Nelson got into the pastry world after the dot-com bubble burst in 2001. “Most of my peers decided to bide their time by going to business school, but I decided to pursue my love of baking and attend pastry school instead,” she says. “In school, I realized I loved working with chocolate and butter and creating delicious things so I felt compelled to make a permanent switch.” From there she applied many of the things that had served her well in her previous career to build a cupcake empire, complete with a cupcake ATM and a spot producing and judging the Netflix baking show Sugar Rush. She’s also entered the savory baking space, opening Pizzana, a Neo-Neopolitan pizza restaurant with two locations in Los Angeles.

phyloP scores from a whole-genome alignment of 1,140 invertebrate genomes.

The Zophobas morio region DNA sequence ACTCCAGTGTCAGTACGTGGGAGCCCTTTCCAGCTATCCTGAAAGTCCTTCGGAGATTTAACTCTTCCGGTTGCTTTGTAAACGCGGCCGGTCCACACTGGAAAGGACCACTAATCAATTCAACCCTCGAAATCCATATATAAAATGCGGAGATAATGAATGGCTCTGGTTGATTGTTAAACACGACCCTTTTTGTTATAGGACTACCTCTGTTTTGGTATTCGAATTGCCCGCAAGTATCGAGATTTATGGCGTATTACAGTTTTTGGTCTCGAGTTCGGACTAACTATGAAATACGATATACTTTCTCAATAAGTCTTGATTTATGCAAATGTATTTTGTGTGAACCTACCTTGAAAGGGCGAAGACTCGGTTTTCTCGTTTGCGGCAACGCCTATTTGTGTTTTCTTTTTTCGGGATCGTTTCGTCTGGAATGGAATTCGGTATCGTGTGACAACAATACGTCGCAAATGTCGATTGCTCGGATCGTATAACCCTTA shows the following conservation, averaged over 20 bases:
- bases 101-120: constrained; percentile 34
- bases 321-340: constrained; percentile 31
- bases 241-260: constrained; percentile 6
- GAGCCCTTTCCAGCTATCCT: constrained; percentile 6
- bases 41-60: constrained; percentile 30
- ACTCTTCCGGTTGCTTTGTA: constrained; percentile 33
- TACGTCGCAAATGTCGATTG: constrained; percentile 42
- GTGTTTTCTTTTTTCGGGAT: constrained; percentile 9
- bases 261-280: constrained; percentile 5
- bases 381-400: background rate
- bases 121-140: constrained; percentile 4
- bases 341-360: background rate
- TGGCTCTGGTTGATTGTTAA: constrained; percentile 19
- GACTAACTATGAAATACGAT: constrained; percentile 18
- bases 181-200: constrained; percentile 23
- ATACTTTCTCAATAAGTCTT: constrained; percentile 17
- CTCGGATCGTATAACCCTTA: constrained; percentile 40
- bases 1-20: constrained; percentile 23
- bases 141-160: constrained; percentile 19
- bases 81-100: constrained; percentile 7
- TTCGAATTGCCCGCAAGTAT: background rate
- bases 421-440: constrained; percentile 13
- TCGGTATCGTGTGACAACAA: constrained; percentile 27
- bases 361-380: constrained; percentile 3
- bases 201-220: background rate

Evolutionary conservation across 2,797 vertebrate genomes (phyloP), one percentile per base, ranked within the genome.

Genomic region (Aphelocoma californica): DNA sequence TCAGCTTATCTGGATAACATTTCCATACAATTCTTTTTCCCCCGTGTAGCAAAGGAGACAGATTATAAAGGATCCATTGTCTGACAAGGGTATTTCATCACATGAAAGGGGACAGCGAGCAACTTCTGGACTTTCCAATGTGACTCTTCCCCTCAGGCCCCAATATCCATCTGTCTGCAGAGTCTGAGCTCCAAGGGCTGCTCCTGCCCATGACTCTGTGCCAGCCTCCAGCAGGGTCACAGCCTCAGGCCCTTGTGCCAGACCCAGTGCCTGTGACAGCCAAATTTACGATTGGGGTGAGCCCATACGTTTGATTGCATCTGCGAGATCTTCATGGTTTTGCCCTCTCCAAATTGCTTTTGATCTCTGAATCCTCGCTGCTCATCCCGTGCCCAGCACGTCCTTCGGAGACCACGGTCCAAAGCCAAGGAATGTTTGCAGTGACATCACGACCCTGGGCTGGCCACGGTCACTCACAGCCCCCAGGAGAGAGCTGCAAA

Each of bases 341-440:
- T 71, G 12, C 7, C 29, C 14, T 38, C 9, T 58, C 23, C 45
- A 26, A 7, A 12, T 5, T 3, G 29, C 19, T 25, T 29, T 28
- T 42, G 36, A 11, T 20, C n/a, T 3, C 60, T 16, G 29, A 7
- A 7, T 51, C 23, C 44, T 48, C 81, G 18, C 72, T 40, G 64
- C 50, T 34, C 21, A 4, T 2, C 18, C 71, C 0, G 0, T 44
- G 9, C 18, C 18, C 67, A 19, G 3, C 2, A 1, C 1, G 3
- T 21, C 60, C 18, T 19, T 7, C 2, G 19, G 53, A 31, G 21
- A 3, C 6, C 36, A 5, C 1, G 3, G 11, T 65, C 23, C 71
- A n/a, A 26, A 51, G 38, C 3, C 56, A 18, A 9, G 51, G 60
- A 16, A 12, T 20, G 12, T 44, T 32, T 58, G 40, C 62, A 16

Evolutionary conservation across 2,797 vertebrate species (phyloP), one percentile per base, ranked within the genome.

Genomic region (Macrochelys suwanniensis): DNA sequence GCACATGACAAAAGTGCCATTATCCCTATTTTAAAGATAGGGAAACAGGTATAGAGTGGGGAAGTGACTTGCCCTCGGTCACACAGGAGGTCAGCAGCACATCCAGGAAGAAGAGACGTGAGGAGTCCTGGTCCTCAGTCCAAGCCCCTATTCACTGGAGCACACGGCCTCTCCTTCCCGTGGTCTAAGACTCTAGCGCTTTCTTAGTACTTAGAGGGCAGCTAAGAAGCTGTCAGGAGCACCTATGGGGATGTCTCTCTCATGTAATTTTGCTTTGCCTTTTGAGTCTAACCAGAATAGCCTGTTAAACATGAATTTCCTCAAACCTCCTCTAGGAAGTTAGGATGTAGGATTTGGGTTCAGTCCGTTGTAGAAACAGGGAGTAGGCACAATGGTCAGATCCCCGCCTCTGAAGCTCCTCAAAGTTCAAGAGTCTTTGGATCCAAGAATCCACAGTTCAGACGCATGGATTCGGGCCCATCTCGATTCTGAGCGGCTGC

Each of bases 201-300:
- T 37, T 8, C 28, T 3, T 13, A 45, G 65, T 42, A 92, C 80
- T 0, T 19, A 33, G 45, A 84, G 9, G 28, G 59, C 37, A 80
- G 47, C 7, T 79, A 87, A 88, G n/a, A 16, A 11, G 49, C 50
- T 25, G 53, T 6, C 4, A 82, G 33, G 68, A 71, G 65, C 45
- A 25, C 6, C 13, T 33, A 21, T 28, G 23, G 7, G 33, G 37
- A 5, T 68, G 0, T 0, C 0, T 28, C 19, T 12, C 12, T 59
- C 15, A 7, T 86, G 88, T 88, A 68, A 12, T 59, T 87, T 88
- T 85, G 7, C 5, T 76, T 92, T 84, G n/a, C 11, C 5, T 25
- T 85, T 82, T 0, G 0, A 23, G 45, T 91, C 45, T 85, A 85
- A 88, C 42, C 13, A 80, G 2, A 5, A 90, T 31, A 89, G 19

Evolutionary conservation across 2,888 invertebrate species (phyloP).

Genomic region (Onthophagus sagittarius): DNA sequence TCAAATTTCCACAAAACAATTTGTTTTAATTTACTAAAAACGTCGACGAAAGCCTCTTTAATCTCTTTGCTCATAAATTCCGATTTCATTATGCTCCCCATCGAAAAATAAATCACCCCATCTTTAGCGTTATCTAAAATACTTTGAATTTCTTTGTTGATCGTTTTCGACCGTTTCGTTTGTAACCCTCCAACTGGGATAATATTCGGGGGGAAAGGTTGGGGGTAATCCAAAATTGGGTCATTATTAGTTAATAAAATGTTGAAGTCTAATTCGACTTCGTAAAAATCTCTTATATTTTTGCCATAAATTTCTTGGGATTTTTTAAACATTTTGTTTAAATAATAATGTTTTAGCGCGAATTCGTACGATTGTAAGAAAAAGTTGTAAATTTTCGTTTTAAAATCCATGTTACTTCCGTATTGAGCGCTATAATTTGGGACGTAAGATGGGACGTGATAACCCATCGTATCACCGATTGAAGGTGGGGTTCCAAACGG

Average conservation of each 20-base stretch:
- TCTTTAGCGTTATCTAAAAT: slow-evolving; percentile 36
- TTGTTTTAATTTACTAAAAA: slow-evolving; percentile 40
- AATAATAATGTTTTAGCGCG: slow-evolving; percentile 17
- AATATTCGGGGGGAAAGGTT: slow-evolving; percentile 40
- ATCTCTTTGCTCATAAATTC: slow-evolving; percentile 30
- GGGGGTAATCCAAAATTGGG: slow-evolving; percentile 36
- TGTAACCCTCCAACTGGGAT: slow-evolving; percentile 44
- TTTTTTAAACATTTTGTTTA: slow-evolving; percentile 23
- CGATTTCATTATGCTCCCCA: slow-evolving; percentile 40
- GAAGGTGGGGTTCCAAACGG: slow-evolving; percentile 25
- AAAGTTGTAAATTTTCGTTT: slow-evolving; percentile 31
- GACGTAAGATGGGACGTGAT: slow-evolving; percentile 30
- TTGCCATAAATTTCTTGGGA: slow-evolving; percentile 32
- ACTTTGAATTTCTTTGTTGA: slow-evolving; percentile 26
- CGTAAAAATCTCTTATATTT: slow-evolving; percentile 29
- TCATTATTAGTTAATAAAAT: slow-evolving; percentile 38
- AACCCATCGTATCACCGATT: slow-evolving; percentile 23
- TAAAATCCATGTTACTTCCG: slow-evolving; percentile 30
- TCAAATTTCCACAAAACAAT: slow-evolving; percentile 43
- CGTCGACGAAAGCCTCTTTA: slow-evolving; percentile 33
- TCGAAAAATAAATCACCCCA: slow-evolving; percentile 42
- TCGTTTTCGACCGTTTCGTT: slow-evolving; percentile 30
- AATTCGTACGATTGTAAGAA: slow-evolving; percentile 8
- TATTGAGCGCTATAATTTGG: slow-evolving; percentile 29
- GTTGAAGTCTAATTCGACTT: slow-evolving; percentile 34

“An ability to work hard and endure long hours was critical in both investment banking and running a bakery or restaurant,” Nelson says. “I know my personality type is better suited to pastry because I’m methodical and like to work in a quiet space versus a hot kitchen where chefs have to multitask and work in hectic, high-pressure situations.” 

The divide between pastry chefs and culinary chefs is one that’s long been played up, but there are certainly qualities that apply particularly well to baking. Precision, the ability to keep track of many details at once, and fluency with spreadsheets, for example, come in pretty handy in the baking world, too. Martin Phillip, the head baker at King Arthur Flour, started his career in corporate finance before moving with his family from New York City to Norwich, Vermont, to become an entry-level baker for the company. His theory is that a certain knack for numbers and ratios makes people naturally good fits as bakers, and is perhaps what draws career-changers from other high-pressure fields.